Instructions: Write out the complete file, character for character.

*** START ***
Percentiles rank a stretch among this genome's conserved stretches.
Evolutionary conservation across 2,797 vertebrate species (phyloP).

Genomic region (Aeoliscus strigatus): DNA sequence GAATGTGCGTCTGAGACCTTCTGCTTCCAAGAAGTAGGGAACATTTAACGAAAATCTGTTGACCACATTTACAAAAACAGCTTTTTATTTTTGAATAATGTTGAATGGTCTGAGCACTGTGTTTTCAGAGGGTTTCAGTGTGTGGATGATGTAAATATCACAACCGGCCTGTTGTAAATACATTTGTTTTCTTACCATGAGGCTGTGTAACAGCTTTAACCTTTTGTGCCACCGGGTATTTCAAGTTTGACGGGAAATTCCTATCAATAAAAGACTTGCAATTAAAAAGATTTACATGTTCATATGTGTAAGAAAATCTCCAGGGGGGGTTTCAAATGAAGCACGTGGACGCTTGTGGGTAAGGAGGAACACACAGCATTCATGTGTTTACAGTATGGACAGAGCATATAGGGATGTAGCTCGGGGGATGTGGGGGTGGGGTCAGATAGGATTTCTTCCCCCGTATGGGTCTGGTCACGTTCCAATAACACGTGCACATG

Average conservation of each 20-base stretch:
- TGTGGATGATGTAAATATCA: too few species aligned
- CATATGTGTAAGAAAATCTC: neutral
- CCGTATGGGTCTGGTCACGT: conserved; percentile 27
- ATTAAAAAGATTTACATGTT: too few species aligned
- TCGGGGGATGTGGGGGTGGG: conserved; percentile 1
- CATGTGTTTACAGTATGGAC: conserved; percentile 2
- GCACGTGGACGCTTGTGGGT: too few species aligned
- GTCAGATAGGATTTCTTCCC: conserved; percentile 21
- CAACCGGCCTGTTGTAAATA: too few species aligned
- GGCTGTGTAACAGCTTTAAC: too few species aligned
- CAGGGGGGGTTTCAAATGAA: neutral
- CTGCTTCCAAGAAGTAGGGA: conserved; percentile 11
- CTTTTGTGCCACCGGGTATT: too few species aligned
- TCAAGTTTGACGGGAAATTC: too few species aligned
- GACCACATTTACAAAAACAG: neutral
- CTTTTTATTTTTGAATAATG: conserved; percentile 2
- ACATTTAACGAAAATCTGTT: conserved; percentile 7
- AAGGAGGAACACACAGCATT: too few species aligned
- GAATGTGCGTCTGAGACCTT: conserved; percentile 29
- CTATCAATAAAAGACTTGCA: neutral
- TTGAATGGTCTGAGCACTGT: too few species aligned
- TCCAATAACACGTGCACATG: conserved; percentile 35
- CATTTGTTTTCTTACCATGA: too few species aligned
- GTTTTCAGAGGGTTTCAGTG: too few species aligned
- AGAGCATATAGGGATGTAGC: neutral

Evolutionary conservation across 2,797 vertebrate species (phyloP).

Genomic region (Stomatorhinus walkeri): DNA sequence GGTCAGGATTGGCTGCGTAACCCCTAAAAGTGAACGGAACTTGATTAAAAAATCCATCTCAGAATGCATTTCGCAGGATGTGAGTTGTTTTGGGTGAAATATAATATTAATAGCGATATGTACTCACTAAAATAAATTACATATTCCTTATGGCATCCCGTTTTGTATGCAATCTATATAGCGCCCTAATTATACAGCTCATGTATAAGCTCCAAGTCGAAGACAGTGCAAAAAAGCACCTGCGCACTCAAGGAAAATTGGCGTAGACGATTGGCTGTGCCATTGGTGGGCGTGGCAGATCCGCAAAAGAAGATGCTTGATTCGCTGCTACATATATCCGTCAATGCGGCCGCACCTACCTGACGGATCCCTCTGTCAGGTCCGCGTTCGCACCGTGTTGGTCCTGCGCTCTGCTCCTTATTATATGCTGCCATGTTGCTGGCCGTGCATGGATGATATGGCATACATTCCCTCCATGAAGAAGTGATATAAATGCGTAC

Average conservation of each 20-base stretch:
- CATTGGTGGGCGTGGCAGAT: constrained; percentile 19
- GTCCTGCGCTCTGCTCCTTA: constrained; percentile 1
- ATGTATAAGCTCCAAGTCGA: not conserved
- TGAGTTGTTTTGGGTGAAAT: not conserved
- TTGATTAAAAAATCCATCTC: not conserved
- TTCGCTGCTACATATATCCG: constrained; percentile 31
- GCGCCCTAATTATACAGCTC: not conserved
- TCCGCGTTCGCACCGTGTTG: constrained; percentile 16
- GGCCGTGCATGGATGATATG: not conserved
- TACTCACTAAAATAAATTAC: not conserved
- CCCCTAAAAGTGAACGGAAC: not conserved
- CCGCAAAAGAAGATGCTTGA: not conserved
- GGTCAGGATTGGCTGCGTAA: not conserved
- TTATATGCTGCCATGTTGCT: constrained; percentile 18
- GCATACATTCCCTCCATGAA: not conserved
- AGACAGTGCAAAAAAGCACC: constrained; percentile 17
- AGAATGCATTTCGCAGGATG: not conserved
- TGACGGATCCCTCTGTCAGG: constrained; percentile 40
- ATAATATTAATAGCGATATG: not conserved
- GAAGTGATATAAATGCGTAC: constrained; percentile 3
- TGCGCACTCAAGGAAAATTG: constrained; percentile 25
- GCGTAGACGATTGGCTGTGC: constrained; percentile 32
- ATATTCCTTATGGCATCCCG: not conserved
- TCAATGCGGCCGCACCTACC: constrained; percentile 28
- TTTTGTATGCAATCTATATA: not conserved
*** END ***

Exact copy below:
Percentiles rank a stretch among this genome's conserved stretches.
Evolutionary conservation across 2,797 vertebrate species (phyloP).

Genomic region (Aeoliscus strigatus): DNA sequence GAATGTGCGTCTGAGACCTTCTGCTTCCAAGAAGTAGGGAACATTTAACGAAAATCTGTTGACCACATTTACAAAAACAGCTTTTTATTTTTGAATAATGTTGAATGGTCTGAGCACTGTGTTTTCAGAGGGTTTCAGTGTGTGGATGATGTAAATATCACAACCGGCCTGTTGTAAATACATTTGTTTTCTTACCATGAGGCTGTGTAACAGCTTTAACCTTTTGTGCCACCGGGTATTTCAAGTTTGACGGGAAATTCCTATCAATAAAAGACTTGCAATTAAAAAGATTTACATGTTCATATGTGTAAGAAAATCTCCAGGGGGGGTTTCAAATGAAGCACGTGGACGCTTGTGGGTAAGGAGGAACACACAGCATTCATGTGTTTACAGTATGGACAGAGCATATAGGGATGTAGCTCGGGGGATGTGGGGGTGGGGTCAGATAGGATTTCTTCCCCCGTATGGGTCTGGTCACGTTCCAATAACACGTGCACATG

Average conservation of each 20-base stretch:
- TGTGGATGATGTAAATATCA: too few species aligned
- CATATGTGTAAGAAAATCTC: neutral
- CCGTATGGGTCTGGTCACGT: conserved; percentile 27
- ATTAAAAAGATTTACATGTT: too few species aligned
- TCGGGGGATGTGGGGGTGGG: conserved; percentile 1
- CATGTGTTTACAGTATGGAC: conserved; percentile 2
- GCACGTGGACGCTTGTGGGT: too few species aligned
- GTCAGATAGGATTTCTTCCC: conserved; percentile 21
- CAACCGGCCTGTTGTAAATA: too few species aligned
- GGCTGTGTAACAGCTTTAAC: too few species aligned
- CAGGGGGGGTTTCAAATGAA: neutral
- CTGCTTCCAAGAAGTAGGGA: conserved; percentile 11
- CTTTTGTGCCACCGGGTATT: too few species aligned
- TCAAGTTTGACGGGAAATTC: too few species aligned
- GACCACATTTACAAAAACAG: neutral
- CTTTTTATTTTTGAATAATG: conserved; percentile 2
- ACATTTAACGAAAATCTGTT: conserved; percentile 7
- AAGGAGGAACACACAGCATT: too few species aligned
- GAATGTGCGTCTGAGACCTT: conserved; percentile 29
- CTATCAATAAAAGACTTGCA: neutral
- TTGAATGGTCTGAGCACTGT: too few species aligned
- TCCAATAACACGTGCACATG: conserved; percentile 35
- CATTTGTTTTCTTACCATGA: too few species aligned
- GTTTTCAGAGGGTTTCAGTG: too few species aligned
- AGAGCATATAGGGATGTAGC: neutral

Evolutionary conservation across 2,797 vertebrate species (phyloP).

Genomic region (Stomatorhinus walkeri): DNA sequence GGTCAGGATTGGCTGCGTAACCCCTAAAAGTGAACGGAACTTGATTAAAAAATCCATCTCAGAATGCATTTCGCAGGATGTGAGTTGTTTTGGGTGAAATATAATATTAATAGCGATATGTACTCACTAAAATAAATTACATATTCCTTATGGCATCCCGTTTTGTATGCAATCTATATAGCGCCCTAATTATACAGCTCATGTATAAGCTCCAAGTCGAAGACAGTGCAAAAAAGCACCTGCGCACTCAAGGAAAATTGGCGTAGACGATTGGCTGTGCCATTGGTGGGCGTGGCAGATCCGCAAAAGAAGATGCTTGATTCGCTGCTACATATATCCGTCAATGCGGCCGCACCTACCTGACGGATCCCTCTGTCAGGTCCGCGTTCGCACCGTGTTGGTCCTGCGCTCTGCTCCTTATTATATGCTGCCATGTTGCTGGCCGTGCATGGATGATATGGCATACATTCCCTCCATGAAGAAGTGATATAAATGCGTAC

Average conservation of each 20-base stretch:
- CATTGGTGGGCGTGGCAGAT: constrained; percentile 19
- GTCCTGCGCTCTGCTCCTTA: constrained; percentile 1
- ATGTATAAGCTCCAAGTCGA: not conserved
- TGAGTTGTTTTGGGTGAAAT: not conserved
- TTGATTAAAAAATCCATCTC: not conserved
- TTCGCTGCTACATATATCCG: constrained; percentile 31
- GCGCCCTAATTATACAGCTC: not conserved
- TCCGCGTTCGCACCGTGTTG: constrained; percentile 16
- GGCCGTGCATGGATGATATG: not conserved
- TACTCACTAAAATAAATTAC: not conserved
- CCCCTAAAAGTGAACGGAAC: not conserved
- CCGCAAAAGAAGATGCTTGA: not conserved
- GGTCAGGATTGGCTGCGTAA: not conserved
- TTATATGCTGCCATGTTGCT: constrained; percentile 18
- GCATACATTCCCTCCATGAA: not conserved
- AGACAGTGCAAAAAAGCACC: constrained; percentile 17
- AGAATGCATTTCGCAGGATG: not conserved
- TGACGGATCCCTCTGTCAGG: constrained; percentile 40
- ATAATATTAATAGCGATATG: not conserved
- GAAGTGATATAAATGCGTAC: constrained; percentile 3
- TGCGCACTCAAGGAAAATTG: constrained; percentile 25
- GCGTAGACGATTGGCTGTGC: constrained; percentile 32
- ATATTCCTTATGGCATCCCG: not conserved
- TCAATGCGGCCGCACCTACC: constrained; percentile 28
- TTTTGTATGCAATCTATATA: not conserved